THE BLOG
01/29/2016 11:42 am ET Updated Jan 29, 2017

People Dislike Cam Newton Because He's Black AND Dances

Scott Cunningham via Getty Images

There's been a charged debate going on about why some people dislike the Super-Bowl-bound, electrifying, controversial quarterback for the Carolina Panthers, Cam Newton. Some simply say it's because he is Black. Other's say it is because of his flashy, hip hop cultural flair.

NFL analyst and former Steelers player Ryan Clark articulately weighed in on the subject. Clark pointed out that the reason why people don't like Cam is not because of his race, but because of culture:

He's not disliked because he's brown-skinned. He's disliked because, culturally, it's hard to understand for most people. For many years if you look at the Black quarterbacks that were accepted, it wasn't about skill set. ... Russell Wilson is a brown quarterback. But Russell Wilsons' culture is easier to understand. Russell Wilson doesn't dance. Russell Wilson doesn't have the hip hop culture. ... So for the Caucasian fan, for the fan who doesn't understand that culture, Cam Newton's culture is too young (and) hip hop, too young (and) brown.

Clark expounds, for example, comparing the difference in dislike between Cam's dabbing, and Green Bay quarterback Aaron Rodgers famous "Discount Double Check" or Rob Gronkowski's dancing because people understand their culture better.

Clark is a very thought-provoking man, and I agree with many of his points. When it's hard to understand someone's culture, the things they do may seem foreign and rub us the wrong way. What we aren't familiar with can often intimidate us. But though I agree with some of his reasoning, I can't agree with his overall argument.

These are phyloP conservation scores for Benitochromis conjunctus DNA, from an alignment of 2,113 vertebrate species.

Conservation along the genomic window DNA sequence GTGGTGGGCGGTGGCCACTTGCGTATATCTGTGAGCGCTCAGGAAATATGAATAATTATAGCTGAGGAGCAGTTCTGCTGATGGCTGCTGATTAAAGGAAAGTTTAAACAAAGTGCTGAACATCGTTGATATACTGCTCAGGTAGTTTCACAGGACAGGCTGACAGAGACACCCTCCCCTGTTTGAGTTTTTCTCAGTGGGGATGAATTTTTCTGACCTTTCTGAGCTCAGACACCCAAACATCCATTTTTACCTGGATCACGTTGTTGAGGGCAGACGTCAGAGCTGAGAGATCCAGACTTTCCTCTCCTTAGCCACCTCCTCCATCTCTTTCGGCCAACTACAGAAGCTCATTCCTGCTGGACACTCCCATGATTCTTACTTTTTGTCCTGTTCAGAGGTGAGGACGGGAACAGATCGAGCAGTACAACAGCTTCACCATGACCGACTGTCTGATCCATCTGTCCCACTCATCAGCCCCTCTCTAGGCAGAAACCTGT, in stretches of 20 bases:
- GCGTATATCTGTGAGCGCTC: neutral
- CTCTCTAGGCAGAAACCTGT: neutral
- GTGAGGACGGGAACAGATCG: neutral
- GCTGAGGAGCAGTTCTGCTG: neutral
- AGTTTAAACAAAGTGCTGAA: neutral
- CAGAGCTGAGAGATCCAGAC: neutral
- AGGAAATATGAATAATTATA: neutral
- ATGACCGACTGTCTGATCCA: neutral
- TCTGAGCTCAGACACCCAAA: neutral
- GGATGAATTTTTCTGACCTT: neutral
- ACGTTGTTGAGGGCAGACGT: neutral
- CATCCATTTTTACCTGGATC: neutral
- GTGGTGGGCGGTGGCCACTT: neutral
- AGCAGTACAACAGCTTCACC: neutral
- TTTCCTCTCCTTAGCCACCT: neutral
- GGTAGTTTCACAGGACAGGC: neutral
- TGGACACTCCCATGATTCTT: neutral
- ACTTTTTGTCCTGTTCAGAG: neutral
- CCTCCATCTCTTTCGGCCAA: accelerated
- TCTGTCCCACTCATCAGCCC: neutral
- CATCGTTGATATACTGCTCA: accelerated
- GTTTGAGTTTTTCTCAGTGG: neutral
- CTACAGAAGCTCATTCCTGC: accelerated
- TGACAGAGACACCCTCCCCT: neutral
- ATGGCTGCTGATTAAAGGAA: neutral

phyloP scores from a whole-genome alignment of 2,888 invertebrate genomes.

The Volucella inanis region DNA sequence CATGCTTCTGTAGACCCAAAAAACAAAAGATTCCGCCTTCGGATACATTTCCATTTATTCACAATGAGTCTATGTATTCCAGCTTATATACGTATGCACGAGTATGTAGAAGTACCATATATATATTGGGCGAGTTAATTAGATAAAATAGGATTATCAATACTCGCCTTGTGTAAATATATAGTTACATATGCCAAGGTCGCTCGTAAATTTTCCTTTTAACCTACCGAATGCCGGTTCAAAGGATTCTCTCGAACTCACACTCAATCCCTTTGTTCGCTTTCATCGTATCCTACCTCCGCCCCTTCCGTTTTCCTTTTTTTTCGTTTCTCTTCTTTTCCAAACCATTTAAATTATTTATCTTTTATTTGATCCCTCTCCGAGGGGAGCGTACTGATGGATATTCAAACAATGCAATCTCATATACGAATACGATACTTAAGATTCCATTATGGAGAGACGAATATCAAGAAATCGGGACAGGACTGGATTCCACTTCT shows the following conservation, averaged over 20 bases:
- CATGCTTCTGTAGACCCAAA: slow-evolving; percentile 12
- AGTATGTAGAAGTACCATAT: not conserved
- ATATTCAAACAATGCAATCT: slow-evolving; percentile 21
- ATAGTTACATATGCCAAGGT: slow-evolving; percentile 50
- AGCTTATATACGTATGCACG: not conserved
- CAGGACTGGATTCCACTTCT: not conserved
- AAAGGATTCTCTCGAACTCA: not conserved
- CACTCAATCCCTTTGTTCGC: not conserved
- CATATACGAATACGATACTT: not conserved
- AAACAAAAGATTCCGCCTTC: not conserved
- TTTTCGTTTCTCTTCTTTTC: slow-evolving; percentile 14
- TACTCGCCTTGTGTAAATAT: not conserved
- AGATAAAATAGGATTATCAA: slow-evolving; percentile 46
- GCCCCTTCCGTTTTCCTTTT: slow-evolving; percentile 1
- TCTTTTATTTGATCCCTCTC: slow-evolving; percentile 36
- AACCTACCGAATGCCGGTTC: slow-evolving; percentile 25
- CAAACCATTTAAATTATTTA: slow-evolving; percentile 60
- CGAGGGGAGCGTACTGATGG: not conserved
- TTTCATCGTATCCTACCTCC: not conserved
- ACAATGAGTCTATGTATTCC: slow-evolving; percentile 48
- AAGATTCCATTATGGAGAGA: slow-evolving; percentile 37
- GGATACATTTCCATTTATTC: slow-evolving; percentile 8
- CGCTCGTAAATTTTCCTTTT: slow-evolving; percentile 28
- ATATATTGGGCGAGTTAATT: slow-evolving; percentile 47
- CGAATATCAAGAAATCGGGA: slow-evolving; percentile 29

No, people don't dislike Cam Newton solely because he's Black. It would be disingenuous to make this issue solely about race. But many NFL fans and players dislike him because he's Black AND dances, a nuance that should not be seen as just semantics. He's performing "Blackness" in way that people do not like. I strongly disagree that this topic can be bifurcated, but must be discussed through the terms of intersectionality.

Framing the dislike of Cam Newton's showboating as an issue of culture inherently makes it into an issue of assimilation. Well, that's an intersectional issue.

Race isn't just the color of your skin, it's a performance, no matter what race you are. We perform our racial identities through the medium of our cultures. Whiteness is normalized in our society. Majority white culture is the standard to which other cultures are measured. We know race and culture are inextricably linked because we use racial terms to describe cultures and their aspects.

Without making a statement on whether we should or not, why else do we say someone "talks Black"? What is Mexican culture without Mexican people? Would you think it makes sense for someone to claim to not dislike Chinese people, just Chinese culture? Why are so many NFL fans okay with Aaron Rodgers thrusting his pelvis, but not okay Cam Newton putting his head in the gap of his arm? To deny the racial element of these all of these things just isn't reasonable.

And to bring it back to Cam's affinity for the dab, though hip hop culture is not purely synonymous with Black culture (though in the popular cultural imagination, it is), but Cam's embrace of it is also an embrace of a certain legible Blackness that people fear, dislike, are intimidated by, or just can't empathize with. Whether you hate him or love him, analysts, coaches, players, fans, and even Cam himself continually describe him as "being himself". What do we think that means?